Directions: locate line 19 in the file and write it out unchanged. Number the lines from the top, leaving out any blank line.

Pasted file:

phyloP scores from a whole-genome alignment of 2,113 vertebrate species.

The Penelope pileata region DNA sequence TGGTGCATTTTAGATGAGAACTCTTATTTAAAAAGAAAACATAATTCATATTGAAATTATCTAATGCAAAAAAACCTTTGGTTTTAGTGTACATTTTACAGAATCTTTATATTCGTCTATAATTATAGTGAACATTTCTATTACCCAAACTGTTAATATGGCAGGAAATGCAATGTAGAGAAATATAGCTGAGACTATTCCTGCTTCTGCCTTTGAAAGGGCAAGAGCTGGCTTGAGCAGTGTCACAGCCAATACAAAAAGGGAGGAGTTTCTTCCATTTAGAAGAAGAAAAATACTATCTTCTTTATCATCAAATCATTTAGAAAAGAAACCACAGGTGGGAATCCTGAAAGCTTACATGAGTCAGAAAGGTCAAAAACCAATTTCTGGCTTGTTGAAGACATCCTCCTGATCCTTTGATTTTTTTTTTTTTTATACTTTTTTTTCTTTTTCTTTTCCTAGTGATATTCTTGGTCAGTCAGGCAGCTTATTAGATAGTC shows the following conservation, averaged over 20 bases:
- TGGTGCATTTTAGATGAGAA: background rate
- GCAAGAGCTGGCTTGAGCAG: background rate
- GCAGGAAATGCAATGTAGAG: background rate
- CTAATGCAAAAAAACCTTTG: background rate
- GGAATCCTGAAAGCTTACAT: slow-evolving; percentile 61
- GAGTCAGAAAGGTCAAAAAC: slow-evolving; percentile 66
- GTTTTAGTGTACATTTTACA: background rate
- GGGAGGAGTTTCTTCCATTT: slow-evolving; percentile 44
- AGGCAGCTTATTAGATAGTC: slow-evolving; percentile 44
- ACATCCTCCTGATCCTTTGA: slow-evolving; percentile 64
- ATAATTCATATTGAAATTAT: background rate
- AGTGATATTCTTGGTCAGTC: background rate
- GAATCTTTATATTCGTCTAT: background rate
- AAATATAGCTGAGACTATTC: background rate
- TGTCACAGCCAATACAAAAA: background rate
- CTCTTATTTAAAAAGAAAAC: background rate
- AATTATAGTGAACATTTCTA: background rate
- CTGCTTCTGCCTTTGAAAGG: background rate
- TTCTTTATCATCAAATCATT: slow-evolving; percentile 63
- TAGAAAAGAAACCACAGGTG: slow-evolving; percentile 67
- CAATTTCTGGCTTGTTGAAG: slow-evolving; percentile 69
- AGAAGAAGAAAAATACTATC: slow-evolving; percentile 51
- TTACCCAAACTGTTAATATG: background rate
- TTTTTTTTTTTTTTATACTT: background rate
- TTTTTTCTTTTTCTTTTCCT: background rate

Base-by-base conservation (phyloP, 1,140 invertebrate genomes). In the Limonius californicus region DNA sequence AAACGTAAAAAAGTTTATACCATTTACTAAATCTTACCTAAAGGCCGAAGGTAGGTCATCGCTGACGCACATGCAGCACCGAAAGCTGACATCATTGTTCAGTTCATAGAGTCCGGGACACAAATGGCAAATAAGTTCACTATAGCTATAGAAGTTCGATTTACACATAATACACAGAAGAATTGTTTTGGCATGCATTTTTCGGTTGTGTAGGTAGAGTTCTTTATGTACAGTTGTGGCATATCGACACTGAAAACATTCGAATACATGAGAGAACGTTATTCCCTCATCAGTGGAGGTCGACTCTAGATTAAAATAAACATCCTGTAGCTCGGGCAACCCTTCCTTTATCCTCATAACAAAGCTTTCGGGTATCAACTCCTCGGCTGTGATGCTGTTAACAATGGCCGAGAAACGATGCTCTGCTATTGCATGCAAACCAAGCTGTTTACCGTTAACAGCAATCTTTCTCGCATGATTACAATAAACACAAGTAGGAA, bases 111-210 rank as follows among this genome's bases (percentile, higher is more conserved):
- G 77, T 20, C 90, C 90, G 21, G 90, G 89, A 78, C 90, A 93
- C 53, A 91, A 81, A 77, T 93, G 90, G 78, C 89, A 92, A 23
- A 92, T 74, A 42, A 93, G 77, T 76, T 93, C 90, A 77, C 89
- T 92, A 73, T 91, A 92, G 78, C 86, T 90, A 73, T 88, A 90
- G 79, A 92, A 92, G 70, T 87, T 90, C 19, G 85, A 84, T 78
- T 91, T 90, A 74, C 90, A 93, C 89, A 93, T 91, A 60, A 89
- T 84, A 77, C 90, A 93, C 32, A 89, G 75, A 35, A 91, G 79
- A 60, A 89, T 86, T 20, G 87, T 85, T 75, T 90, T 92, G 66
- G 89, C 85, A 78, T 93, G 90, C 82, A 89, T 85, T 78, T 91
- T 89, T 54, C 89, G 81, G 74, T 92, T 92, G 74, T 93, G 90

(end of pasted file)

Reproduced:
- AATTATAGTGAACATTTCTA: background rate